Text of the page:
AM<BR> <A HREF="mailto:anshulmohan@rediffmail.com" rel="nofollow">anshulmohan@rediffmail.com</A>
Marcellus Tryk
Ranch Hand

Joined: May 31, 2001
Posts: 64
I think Mikael is correct - the answer to 1 is 4. When a thread enters synchronized code it aquires the object's monitor. No other thread can enter ANY synchronized code in that object until the monitor is relinquished. When the original thread calls wait() it gives up the monitor until notified.

[This message has been edited by Tod Tryk (edited June 08, 2001).]
Yasir Qureshi
Ranch Hand

Joined: Apr 27, 2001
Posts: 44
Well for the first question, If a method is synhronized then how come to threads simultaneously execute it.
Yasir
Farhan Tariq
Ranch Hand

Joined: May 14, 2001
Posts: 54
Hi yasir!
That's why I select option no 1 for the first question, because two threads can't share simultaneously one synchronized method unless they are part of ThreadGroup and that ThreadGroup acquires the lock. There is no point of getting lock by one thread and releasing lock by wait().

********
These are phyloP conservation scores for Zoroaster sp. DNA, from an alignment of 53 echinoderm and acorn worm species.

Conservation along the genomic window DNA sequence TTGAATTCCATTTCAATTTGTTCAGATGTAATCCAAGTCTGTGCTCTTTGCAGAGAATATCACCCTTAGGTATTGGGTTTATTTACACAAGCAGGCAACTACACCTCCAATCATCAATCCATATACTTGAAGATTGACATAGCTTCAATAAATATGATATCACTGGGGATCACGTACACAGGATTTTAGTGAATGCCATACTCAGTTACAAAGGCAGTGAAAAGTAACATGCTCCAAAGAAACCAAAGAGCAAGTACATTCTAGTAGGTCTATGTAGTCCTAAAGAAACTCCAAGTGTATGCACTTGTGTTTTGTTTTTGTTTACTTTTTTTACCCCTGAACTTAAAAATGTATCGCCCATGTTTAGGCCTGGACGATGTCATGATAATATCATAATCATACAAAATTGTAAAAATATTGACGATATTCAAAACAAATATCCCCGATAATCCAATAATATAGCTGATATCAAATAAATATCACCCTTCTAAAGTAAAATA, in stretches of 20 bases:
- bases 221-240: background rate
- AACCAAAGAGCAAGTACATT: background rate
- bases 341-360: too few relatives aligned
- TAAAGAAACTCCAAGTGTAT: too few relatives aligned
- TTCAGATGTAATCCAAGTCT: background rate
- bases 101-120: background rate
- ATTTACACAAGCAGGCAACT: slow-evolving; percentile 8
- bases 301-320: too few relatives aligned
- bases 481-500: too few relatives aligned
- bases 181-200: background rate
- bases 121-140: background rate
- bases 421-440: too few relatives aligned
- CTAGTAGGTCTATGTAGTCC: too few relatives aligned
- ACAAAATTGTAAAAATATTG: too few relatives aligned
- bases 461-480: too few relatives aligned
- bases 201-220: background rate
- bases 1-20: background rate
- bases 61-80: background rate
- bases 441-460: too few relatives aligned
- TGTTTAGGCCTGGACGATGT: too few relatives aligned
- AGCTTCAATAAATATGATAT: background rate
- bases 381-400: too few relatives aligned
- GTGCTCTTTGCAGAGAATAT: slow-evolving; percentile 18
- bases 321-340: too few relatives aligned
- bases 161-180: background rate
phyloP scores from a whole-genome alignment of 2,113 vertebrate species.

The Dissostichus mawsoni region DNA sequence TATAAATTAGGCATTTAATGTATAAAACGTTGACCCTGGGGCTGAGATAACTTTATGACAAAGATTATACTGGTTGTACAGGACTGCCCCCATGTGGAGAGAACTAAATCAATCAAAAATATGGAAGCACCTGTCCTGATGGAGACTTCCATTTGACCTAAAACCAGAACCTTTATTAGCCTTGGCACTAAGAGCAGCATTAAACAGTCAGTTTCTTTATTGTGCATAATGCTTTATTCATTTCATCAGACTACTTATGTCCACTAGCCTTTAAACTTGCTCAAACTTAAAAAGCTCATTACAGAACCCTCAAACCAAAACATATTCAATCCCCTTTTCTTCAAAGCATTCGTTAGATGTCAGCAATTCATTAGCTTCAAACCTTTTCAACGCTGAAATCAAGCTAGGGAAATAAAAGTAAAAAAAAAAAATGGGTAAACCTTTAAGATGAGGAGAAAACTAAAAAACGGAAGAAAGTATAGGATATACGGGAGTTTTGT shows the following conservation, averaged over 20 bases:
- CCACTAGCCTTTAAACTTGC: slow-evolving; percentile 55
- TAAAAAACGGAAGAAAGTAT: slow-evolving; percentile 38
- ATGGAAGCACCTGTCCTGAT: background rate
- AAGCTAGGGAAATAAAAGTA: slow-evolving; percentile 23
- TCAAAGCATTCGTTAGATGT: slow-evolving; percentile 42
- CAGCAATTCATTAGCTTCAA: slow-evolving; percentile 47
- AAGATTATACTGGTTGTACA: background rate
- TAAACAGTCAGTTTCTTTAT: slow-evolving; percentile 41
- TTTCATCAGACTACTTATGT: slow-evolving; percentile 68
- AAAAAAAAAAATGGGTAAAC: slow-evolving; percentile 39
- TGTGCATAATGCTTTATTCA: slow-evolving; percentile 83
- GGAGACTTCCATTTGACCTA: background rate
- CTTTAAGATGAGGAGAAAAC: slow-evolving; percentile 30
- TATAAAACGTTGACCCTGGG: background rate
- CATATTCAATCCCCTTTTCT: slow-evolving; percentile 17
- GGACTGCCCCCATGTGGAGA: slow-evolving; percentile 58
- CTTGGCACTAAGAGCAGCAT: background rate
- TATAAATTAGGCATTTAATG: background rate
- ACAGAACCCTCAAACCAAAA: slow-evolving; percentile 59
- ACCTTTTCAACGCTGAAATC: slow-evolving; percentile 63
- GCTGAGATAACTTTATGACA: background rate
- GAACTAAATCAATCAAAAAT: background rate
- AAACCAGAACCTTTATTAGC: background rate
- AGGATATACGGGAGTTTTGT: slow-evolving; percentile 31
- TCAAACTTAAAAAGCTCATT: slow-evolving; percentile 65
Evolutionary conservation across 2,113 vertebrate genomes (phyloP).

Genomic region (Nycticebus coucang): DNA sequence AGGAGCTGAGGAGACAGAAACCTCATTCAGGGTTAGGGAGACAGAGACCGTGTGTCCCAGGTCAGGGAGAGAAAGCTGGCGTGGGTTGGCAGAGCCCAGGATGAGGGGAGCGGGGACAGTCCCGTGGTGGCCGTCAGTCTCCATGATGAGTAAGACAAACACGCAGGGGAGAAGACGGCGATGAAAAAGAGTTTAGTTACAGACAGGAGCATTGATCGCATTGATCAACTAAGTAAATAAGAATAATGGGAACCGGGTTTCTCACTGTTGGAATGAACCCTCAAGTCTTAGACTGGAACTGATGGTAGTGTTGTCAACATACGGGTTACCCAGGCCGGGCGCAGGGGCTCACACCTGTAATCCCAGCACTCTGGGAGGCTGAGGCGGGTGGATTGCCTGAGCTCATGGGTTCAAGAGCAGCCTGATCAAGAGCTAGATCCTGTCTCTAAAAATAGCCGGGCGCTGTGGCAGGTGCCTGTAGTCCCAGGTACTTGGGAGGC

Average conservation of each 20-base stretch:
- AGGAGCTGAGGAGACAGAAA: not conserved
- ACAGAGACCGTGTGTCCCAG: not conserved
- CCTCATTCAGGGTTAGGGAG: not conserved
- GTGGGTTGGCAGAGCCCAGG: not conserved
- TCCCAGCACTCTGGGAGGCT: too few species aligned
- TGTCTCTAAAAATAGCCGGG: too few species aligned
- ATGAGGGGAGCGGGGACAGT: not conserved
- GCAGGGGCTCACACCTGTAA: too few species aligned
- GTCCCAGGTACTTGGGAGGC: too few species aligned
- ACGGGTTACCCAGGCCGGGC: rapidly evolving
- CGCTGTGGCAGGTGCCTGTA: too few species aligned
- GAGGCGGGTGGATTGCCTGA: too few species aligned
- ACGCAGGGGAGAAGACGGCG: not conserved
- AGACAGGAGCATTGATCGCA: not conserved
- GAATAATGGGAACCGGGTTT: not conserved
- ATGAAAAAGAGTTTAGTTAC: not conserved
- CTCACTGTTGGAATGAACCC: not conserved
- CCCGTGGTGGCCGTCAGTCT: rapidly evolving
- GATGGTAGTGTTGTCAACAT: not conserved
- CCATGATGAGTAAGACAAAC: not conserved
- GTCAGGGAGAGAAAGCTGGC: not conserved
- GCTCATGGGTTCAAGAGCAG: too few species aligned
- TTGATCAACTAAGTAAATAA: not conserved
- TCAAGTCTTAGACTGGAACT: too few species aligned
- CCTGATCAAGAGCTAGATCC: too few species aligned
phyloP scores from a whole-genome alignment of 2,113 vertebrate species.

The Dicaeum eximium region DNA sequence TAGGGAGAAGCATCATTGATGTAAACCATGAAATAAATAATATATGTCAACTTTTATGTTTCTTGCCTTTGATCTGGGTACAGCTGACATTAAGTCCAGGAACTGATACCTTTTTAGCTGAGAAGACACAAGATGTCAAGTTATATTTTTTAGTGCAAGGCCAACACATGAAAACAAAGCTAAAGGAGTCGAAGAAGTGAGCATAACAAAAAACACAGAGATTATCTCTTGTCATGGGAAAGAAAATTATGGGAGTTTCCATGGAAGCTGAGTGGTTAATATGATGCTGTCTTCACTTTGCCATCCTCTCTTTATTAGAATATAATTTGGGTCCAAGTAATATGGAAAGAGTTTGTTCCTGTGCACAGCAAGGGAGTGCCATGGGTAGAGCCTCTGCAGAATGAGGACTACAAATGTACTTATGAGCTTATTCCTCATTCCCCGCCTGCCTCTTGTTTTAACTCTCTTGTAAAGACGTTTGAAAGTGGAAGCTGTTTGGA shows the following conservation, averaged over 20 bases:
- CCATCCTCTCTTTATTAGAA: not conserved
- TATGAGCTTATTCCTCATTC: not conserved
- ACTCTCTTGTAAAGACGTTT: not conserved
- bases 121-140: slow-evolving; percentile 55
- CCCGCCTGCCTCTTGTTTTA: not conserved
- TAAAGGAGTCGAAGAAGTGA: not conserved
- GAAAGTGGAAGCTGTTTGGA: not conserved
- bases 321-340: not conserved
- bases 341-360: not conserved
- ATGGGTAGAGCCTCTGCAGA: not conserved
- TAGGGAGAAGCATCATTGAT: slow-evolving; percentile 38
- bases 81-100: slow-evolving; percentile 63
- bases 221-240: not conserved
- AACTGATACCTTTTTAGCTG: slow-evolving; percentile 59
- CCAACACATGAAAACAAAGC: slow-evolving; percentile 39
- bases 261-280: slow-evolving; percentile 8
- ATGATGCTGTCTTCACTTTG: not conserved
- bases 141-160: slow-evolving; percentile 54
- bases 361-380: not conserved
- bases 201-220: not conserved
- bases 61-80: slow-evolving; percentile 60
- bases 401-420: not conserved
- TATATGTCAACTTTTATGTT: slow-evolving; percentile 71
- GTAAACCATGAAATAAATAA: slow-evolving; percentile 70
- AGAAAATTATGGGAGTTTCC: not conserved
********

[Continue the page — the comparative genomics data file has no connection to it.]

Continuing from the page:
Regards
Farhan
jeena jose
Ranch Hand

Joined: May 06, 2001
Posts: 69
i also suggested choice 1 for question#1.but if a thread enters a synchronised method and call its wait() method its lock is released and another thread can enter the same method.when the second thread call notify(),then all the threads waiting can try for lock.
Denis Anoykin
Greenhorn

Joined: Jun 11, 2001
Posts: 8
Jeena and Farhan
For question #1 I can't understand what you mean when you suggest to use ThreadGroup object. I created sample where each thread is in different ThreadGroup and these threads execute synchronized method simultaneously. Why answer #4 for question #1 is incorrect?
public class Test {
public Test() {
}
public static void main(String strs[]) throws Exception {
Test t = new Test();
Thread t1 = t.new ThreadWait("Thread 1");
Thread t2 = t.new ThreadWait("Thread 2");
Thread t3 = t.new ThreadWait("Thread 3");
Thread t4 = t.new ThreadNotifyAll("Thread 4");
System.out.println ("Thread Groups for threads:");
System.out.println (t1.getThreadGroup());